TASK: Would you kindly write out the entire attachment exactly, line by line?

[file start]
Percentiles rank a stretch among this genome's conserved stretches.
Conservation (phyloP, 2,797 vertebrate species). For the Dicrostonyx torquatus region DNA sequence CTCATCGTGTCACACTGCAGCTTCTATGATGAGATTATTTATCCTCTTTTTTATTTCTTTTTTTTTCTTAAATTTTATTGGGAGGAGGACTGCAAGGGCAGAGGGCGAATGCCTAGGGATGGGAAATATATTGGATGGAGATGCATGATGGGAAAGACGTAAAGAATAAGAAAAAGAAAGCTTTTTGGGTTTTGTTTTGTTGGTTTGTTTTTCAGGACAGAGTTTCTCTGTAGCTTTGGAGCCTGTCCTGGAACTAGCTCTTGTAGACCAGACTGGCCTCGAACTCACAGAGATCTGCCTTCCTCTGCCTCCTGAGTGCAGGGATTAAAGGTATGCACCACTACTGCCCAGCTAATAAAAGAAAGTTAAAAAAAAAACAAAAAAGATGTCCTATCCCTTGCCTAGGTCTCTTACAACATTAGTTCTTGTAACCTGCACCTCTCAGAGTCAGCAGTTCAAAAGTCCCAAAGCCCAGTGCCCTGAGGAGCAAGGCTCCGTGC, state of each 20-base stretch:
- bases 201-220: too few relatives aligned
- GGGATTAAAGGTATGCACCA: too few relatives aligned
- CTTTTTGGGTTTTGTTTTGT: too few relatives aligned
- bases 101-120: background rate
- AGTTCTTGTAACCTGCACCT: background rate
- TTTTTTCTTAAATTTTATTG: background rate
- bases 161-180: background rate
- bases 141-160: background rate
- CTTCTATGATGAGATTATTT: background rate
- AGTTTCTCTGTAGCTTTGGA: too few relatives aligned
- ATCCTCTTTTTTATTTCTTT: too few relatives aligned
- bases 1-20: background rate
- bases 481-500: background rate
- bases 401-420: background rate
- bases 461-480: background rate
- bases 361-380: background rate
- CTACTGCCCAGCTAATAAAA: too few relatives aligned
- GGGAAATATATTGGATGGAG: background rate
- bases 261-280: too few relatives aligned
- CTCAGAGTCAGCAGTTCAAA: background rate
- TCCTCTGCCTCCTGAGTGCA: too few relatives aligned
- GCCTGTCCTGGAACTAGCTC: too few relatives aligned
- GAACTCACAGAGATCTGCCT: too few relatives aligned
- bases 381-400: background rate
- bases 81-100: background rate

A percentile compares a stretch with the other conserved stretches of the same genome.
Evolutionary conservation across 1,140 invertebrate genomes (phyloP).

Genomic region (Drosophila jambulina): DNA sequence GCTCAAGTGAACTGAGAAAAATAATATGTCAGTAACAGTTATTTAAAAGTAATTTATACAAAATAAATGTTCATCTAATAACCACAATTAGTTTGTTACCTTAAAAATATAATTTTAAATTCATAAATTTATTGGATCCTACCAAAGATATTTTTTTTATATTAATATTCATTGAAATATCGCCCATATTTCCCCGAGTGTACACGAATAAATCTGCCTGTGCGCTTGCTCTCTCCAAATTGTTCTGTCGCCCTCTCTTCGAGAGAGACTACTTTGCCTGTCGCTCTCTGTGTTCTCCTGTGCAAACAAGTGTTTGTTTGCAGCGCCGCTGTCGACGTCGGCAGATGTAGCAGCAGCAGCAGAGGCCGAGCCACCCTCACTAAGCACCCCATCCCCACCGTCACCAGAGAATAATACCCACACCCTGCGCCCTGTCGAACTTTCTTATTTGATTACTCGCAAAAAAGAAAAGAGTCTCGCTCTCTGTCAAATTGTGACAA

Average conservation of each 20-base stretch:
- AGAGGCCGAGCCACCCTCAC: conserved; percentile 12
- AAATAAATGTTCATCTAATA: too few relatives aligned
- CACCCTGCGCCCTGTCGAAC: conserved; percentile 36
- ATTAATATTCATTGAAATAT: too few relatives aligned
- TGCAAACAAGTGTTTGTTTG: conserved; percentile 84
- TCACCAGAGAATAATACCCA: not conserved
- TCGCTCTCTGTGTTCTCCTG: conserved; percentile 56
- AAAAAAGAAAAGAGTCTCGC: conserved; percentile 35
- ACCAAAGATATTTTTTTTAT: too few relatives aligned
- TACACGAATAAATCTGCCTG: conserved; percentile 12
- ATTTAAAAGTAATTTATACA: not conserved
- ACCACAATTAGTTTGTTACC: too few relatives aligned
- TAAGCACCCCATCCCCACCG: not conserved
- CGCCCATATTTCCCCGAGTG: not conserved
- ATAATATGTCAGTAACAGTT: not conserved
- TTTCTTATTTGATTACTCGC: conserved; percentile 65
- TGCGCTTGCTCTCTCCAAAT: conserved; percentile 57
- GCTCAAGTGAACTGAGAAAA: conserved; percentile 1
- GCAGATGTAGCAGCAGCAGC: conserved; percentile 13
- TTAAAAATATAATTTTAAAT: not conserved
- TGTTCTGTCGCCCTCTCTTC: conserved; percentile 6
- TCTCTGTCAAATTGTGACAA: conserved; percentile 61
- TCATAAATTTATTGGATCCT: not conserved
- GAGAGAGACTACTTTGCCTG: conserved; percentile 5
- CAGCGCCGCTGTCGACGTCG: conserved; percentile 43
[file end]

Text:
Percentiles rank a stretch among this genome's conserved stretches.
Conservation (phyloP, 2,797 vertebrate species). For the Dicrostonyx torquatus region DNA sequence CTCATCGTGTCACACTGCAGCTTCTATGATGAGATTATTTATCCTCTTTTTTATTTCTTTTTTTTTCTTAAATTTTATTGGGAGGAGGACTGCAAGGGCAGAGGGCGAATGCCTAGGGATGGGAAATATATTGGATGGAGATGCATGATGGGAAAGACGTAAAGAATAAGAAAAAGAAAGCTTTTTGGGTTTTGTTTTGTTGGTTTGTTTTTCAGGACAGAGTTTCTCTGTAGCTTTGGAGCCTGTCCTGGAACTAGCTCTTGTAGACCAGACTGGCCTCGAACTCACAGAGATCTGCCTTCCTCTGCCTCCTGAGTGCAGGGATTAAAGGTATGCACCACTACTGCCCAGCTAATAAAAGAAAGTTAAAAAAAAAACAAAAAAGATGTCCTATCCCTTGCCTAGGTCTCTTACAACATTAGTTCTTGTAACCTGCACCTCTCAGAGTCAGCAGTTCAAAAGTCCCAAAGCCCAGTGCCCTGAGGAGCAAGGCTCCGTGC, state of each 20-base stretch:
- bases 201-220: too few relatives aligned
- GGGATTAAAGGTATGCACCA: too few relatives aligned
- CTTTTTGGGTTTTGTTTTGT: too few relatives aligned
- bases 101-120: background rate
- AGTTCTTGTAACCTGCACCT: background rate
- TTTTTTCTTAAATTTTATTG: background rate
- bases 161-180: background rate
- bases 141-160: background rate
- CTTCTATGATGAGATTATTT: background rate
- AGTTTCTCTGTAGCTTTGGA: too few relatives aligned
- ATCCTCTTTTTTATTTCTTT: too few relatives aligned
- bases 1-20: background rate
- bases 481-500: background rate
- bases 401-420: background rate
- bases 461-480: background rate
- bases 361-380: background rate
- CTACTGCCCAGCTAATAAAA: too few relatives aligned
- GGGAAATATATTGGATGGAG: background rate
- bases 261-280: too few relatives aligned
- CTCAGAGTCAGCAGTTCAAA: background rate
- TCCTCTGCCTCCTGAGTGCA: too few relatives aligned
- GCCTGTCCTGGAACTAGCTC: too few relatives aligned
- GAACTCACAGAGATCTGCCT: too few relatives aligned
- bases 381-400: background rate
- bases 81-100: background rate

A percentile compares a stretch with the other conserved stretches of the same genome.
Evolutionary conservation across 1,140 invertebrate genomes (phyloP).

Genomic region (Drosophila jambulina): DNA sequence GCTCAAGTGAACTGAGAAAAATAATATGTCAGTAACAGTTATTTAAAAGTAATTTATACAAAATAAATGTTCATCTAATAACCACAATTAGTTTGTTACCTTAAAAATATAATTTTAAATTCATAAATTTATTGGATCCTACCAAAGATATTTTTTTTATATTAATATTCATTGAAATATCGCCCATATTTCCCCGAGTGTACACGAATAAATCTGCCTGTGCGCTTGCTCTCTCCAAATTGTTCTGTCGCCCTCTCTTCGAGAGAGACTACTTTGCCTGTCGCTCTCTGTGTTCTCCTGTGCAAACAAGTGTTTGTTTGCAGCGCCGCTGTCGACGTCGGCAGATGTAGCAGCAGCAGCAGAGGCCGAGCCACCCTCACTAAGCACCCCATCCCCACCGTCACCAGAGAATAATACCCACACCCTGCGCCCTGTCGAACTTTCTTATTTGATTACTCGCAAAAAAGAAAAGAGTCTCGCTCTCTGTCAAATTGTGACAA

Average conservation of each 20-base stretch:
- AGAGGCCGAGCCACCCTCAC: conserved; percentile 12
- AAATAAATGTTCATCTAATA: too few relatives aligned
- CACCCTGCGCCCTGTCGAAC: conserved; percentile 36
- ATTAATATTCATTGAAATAT: too few relatives aligned
- TGCAAACAAGTGTTTGTTTG: conserved; percentile 84
- TCACCAGAGAATAATACCCA: not conserved
- TCGCTCTCTGTGTTCTCCTG: conserved; percentile 56
- AAAAAAGAAAAGAGTCTCGC: conserved; percentile 35
- ACCAAAGATATTTTTTTTAT: too few relatives aligned
- TACACGAATAAATCTGCCTG: conserved; percentile 12
- ATTTAAAAGTAATTTATACA: not conserved
- ACCACAATTAGTTTGTTACC: too few relatives aligned
- TAAGCACCCCATCCCCACCG: not conserved
- CGCCCATATTTCCCCGAGTG: not conserved
- ATAATATGTCAGTAACAGTT: not conserved
- TTTCTTATTTGATTACTCGC: conserved; percentile 65
- TGCGCTTGCTCTCTCCAAAT: conserved; percentile 57
- GCTCAAGTGAACTGAGAAAA: conserved; percentile 1
- GCAGATGTAGCAGCAGCAGC: conserved; percentile 13
- TTAAAAATATAATTTTAAAT: not conserved
- TGTTCTGTCGCCCTCTCTTC: conserved; percentile 6
- TCTCTGTCAAATTGTGACAA: conserved; percentile 61
- TCATAAATTTATTGGATCCT: not conserved
- GAGAGAGACTACTTTGCCTG: conserved; percentile 5
- CAGCGCCGCTGTCGACGTCG: conserved; percentile 43